Consumers want to have the same eating experience every time a certain type of meat is consumed (Issanchou, 1996; Hoffman and Wiklund, 2006). Grouping different cuts of meat with the same physical and sensory properties can be of value to the commercial industry that merchandises different muscles under generic terminology (e.g., springbok steaks) without differentiating between the specific muscles. It is well known that beef muscles differ in their various physical and sensory traits (Jeremiah et al., 2003a) and biochemical measurements have been reported to predict untrained consumer sensory scores across beef muscles (Bonny et al., 2015). Discriminant analysis was used to determine group differences and to predict the likelihood that some of the springbok muscles under investigation could belong to a particular group based on several variables (Fig. 1).

Figure 1.
Figure 1.

Discriminant analysis for the longissimus thoracis et lumborum (LTL), Biceps femoris (BF), Semimembranosus (SM), Semitendinosus (ST), Supraspinatus (SS), and Infraspinatus (IS) muscles from Namibian springbok.

The variables used in this study could not differentiate among the different muscle groups, thus indicating that the industry would most probably be correct in marketing springbok steaks derived from these muscles under the generic name. This result contradicts the research conducted on domesticated animals (Johnson et al., 1988; Jeremiah et al., 2003b; Jones et al., 2004). A possible explanation for this phenomenon could be that springbok muscle has been described as being very fine grained (Von la Chevallerie, 1970; North and Hoffman, 2017), and it was demonstrated by Von la Chevallerie (1972) that springbok had a finer grain (45 µm) compared to red hartebeest (Alcelaphus buselaphus; 52.6 µm), eland (Tragelaphus oryx; 66 µm), and gemsbok (Oryx gazelle; 69 µm) meat, with springbok having the most tender meat (1.2 kg/cm; Warner-Bratzler shear force values) compared to red hartebeest (2.9 kg/cm), eland (3.4 kg/cm) and gemsbok (4.1 kg/cm). Springbok meat is even prone to becoming too soft if aged for too long (Jansen van Rensburg, 1997). This phenomenon is not surprising, as all the measured shear force values were very low. Wiklund et al. (1997) demonstrated the same phenomenon as reindeer (Rangifer tarandus tarandus L.) M. Longissimus muscles were found to be extremely tender regardless of the ultimate pH.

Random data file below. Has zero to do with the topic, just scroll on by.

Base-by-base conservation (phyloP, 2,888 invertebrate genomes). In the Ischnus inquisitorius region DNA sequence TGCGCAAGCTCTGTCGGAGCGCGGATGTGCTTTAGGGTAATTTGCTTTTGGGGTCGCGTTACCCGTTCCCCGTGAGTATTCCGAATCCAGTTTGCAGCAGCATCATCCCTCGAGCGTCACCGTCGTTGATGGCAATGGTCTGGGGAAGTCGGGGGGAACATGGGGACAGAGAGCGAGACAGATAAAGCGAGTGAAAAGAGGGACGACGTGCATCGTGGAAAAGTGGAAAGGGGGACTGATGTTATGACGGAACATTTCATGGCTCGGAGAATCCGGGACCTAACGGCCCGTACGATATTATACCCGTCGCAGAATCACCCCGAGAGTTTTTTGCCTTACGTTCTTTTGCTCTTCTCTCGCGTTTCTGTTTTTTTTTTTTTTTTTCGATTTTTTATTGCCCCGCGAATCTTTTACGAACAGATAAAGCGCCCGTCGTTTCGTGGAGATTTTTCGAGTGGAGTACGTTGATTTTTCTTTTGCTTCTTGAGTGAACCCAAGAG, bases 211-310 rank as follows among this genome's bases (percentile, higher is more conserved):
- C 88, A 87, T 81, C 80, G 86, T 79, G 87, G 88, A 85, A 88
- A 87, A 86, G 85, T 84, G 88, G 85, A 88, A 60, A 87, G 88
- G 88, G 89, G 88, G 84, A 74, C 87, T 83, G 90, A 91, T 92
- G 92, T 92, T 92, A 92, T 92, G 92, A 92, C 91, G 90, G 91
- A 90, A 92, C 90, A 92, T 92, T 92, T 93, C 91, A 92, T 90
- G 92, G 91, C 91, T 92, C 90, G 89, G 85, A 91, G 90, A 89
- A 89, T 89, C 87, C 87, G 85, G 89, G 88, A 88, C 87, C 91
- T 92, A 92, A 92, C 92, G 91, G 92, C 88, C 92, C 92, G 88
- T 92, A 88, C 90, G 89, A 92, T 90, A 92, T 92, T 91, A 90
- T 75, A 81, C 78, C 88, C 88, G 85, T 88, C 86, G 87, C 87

Conclusion

This study investigated the carcass yields and quality characteristics of Namibian springbok. Dressing percentages did not differ significantly between the different sex and age groups. Although there were some statistical differences in the chemical composition of the various muscles, these were of a minor nature. The IS muscle had the lowest shear force values in adult male springbok and in both sub-adult male and female springbok and can be described as the more tender muscle. However, all muscles were found to be extremely tender. The IS and LTL muscles showed the lowest values for cooking loss. Discriminant analysis could not differentiate among the different muscle groups for the variables. As neither springbok sex nor age influenced any of the meat quality parameters and older animals tended to have heavier carcasses, the decision of which sex and/or age group to cull will depend on the springbok management strategy. It is suggested that models be developed to predict yield (kg meat) per surface area per time unit as it is becoming the norm to pay a fixed price per kg carcass weight rather than per carcass and these models will indicate whether it is commercially more viable to cull young or older animals.

Notes

  1. This research is supported by the South African Research Chairs Initiative (SARChI) and partly funded by the South African Department of Science and Technology (UID no. 84633), as administered by the National Research Foundation (NRF) of South Africa partly by Department of Trade and Industry’s THRIP program (THRIP/64/19/04/2017) with Wildlife Ranching South Africa as partner and by Stellenbosch University. Any opinions, findings and conclusions or recommendations expressed in this material are that of the author(s) and the National Research Foundation does not accept any liability in this regard. [^]